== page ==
Bee Roots for 2022-02-24

The table provides clues for the roots of words in today's NY Times Spelling Bee. You're responsible for prefixes, suffixes, tense changes, plurals, doubling consonants before suffixes, and alternate spellings of roots. An exception: since Sam won't allow S, when the root contains an S, the clue may be for a plural or suffixed form. "Mice" for example. If a clue isn't self-explanatory, try googling it. The TL;DR about the site comes after the table.

Past clues are available here

Today's puzzle
  • Letters: N/ACELOW
  • Words: 56
  • Points: 213
  • Pangrams: 1

Table content

  • with first two letters of answer and length
root #answers coveredanswer's first two lettersanswer's lengthclue for root (answer may need prefix, suffix, tense change, alt spelling, ...)
11AC4Teen facial zits
21AE4Geologic time period, spelled with an æsc; “… Flux” anime
371AL5Solitary (… wolf, e.g.), adj.
31AL9Money your parents give you each week or each month when you're a kid, pangram
41AN4Uptight, or butt-related; adj.
71AN4Soon, poetically
441AN4Opposite of old
51AN5Yearly record book
61AN6Heat then cool metal or glass slowly to toughen it
111CA4Walking stick, or striped peppermint Xmas crook
81CA5Artificial waterway (Erie, Suez, Panama …)
121CA5Tropical “lily”
141CA5Narrow boat with pointed ends, propelled by paddling, noun/verb
161CA5Nikon rival, or accepted (Church) lore, noun
91CA6Leggy French danceOpposite of occupied
101CA6Nix, scrub (a concert, game, date, or show; e.g.)
131CA6Wheeled artillery
151CA6Rapeseed oil
171CL4Group of related (Scottish) families
181CL5Make tidy, verb (…your room, young man!); or dirt-free, adj.
191CL5Identical (genetic) copy, or make one, noun/verb
201CL5Circus jester, or fool around, present + pangram past
271CO4Ice cream holder shape
241CO5: (punctuation mark), or intestine
211CO6Nest for butterfly larva, noun; or wrap up like one, verb
231CO7Irish term for a young ♀
251CO7Military rank between major & general (Hogan & Klink, e.g.)
261CO7Keep from sight, or keep something secret; verb (use…-er to hide facial blemishes)
221CO9Irish mashed potatoes & cabbage (think large weapon that shoots balls)
281EL4Énérgy, stylé, énthusiasm; from Frénch
291EN6Frilly fabric, or shoestring
311LA4Small road (Beatles’ Penny … or Superman’s Lois …)
321LA4Area of short, mown grass in a yard, garden, or park
301LA5Cavalry pole weapon
331LE4Not fatty (…meat), adj.; or incline (… back in your chair)
341LL5South American grassy plain
351LO4Borrowed $, noun/verb
371LO4Solitary (… wolf, e.g.), adj.
381LO4“Crazy” water bird on Canada $1 coin
391NA4Indiaan flaat breaad
401NA4Grandma, slang; or Peter Pan dog
411NE4Hawaiian goose & state bird
431NE4Atomic number 10, gas in lighted signs
451NE5Supporting post on a staircase or railing
421NE6Person with non-traditional right-wing political views, slang abbr.
461NO4Xmas time, or playwright Coward
481NO4Quantity of zero; “all” antonym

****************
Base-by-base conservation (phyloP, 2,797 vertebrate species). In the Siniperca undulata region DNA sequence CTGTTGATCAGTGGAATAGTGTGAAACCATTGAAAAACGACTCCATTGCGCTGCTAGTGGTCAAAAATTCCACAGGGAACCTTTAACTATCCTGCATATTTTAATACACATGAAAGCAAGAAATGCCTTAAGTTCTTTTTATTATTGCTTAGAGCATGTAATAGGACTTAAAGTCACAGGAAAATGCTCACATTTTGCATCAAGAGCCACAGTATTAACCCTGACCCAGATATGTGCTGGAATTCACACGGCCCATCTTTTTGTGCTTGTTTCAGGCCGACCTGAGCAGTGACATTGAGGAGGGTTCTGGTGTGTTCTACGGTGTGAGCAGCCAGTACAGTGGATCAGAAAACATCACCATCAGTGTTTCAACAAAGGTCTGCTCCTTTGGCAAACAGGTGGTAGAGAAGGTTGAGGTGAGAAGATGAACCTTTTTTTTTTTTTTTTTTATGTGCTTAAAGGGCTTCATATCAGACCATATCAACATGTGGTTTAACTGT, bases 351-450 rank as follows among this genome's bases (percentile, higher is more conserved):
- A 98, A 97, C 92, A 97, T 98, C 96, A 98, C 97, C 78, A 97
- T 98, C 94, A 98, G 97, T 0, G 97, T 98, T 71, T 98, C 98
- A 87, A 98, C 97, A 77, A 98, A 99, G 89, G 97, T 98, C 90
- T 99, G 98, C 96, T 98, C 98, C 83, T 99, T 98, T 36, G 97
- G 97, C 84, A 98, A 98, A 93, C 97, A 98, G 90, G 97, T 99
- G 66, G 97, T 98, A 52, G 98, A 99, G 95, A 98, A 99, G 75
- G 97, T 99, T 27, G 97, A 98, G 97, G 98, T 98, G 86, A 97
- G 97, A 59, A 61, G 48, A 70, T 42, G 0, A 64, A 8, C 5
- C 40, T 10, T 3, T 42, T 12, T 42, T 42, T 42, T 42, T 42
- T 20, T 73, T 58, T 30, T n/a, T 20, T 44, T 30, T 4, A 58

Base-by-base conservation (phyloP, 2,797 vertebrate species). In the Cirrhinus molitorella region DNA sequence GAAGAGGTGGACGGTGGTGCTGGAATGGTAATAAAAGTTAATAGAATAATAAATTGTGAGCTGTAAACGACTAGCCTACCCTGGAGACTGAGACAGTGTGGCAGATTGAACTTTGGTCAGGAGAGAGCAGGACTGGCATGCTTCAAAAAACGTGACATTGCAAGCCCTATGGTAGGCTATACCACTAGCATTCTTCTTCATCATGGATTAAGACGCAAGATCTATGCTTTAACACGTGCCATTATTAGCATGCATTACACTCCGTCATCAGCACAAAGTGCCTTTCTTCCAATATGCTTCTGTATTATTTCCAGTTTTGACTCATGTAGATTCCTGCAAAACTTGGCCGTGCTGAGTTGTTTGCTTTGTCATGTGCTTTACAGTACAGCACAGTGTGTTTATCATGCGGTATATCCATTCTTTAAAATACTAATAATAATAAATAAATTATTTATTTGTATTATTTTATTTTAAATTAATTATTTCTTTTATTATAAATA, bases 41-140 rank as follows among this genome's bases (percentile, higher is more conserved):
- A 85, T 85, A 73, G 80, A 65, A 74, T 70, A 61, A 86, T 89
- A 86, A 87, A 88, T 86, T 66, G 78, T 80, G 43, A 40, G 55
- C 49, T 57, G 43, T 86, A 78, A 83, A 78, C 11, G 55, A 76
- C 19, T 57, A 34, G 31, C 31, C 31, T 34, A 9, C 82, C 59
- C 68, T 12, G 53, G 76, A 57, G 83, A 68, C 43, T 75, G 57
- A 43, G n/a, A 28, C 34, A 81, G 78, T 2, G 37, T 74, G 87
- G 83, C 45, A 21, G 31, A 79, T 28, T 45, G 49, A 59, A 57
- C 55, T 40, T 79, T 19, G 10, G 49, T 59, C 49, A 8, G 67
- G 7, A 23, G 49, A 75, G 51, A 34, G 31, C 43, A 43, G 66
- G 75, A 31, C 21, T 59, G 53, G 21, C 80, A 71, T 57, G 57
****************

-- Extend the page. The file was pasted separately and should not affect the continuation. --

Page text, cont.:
491NO412:00, midday, 🕛
471NO5Literary word meaning “for the [time being]”
361NO8From a nearby area, or a train making all stops
501OC5Enormous body of salt water
511ON4A single time (they deliver…a week)
521WA4Decrease (esp. moon), NOT Batman alter ego Bruce
531WA5“Would like to do,” slang contraction
541WE4Taper someone off of, esp. mother’s milk
551WO6Warm, itchy knitted fabric made from sheep hair, noun/adj.

About this site

This site provides clues for a day's New York Times Spelling Bee puzzle. It exists to make it easier for Kevin Davis to take a day off. Most of the clues come from him. There may be some startup problems, but long term I think I can put the clues together with no more than half an hour's work.

The "Bee Roots" approach is to provide explicit clues for root words, not every word. This is similar to what Kevin Davis does, but without information about parts of speech As logophiles, we are pretty good at putting on prefixes and suffixes, changing tense, and forming plurals (including Latin plurals!). The clues cover root words, arranged alphabetically by root word, with a count of words in the puzzle that come from each root. For example, if a puzzle includes ROAM and ROAMING, there will be a clue for ROAM and a count of 2. The root may not appear in the puzzle at all; for example, the 2021-07-23 Bee included ICED, DEICE, and DEICED. For such a puzzle, the clue would be for ICE with a word count of 3.

The Bee Roots approach involves judgement sometimes. For example, if a puzzle includes LOVE, LOVED, and LOVELY, how many roots are needed to cover them? LOVE and LOVED share the root LOVE, certainly, but LOVELY is tricky. LOVE is part of its etymology, but by now, the word means "exquisitely beautiful," which is a lot farther from the meaning of LOVE than swithcing to past tense. I'm inclined to treat LOVE and LOVELY as separate roots. You may not agree, which is fine. Another thing we logophiles share is a LOVE of arguing about words on Twitter.

One last complication, until another one pops up: a few roots have multiple spellings, for example LOLLYGAG and LALLYGAG. Depending on the day's letters, and maybe even the editor's whims, one or both could be in the puzzle's answer list. With such roots, you could see a word count of 2, even if there are no applicable prefixes or suffixes.

I will do my best to keep this site up to date and helpful (I hope). Check it out, and tweet feedback to @donswartwout Tweet to @donswartwout

Many thanks to Kevin Davis, whose 4,500-word clue list made this possible.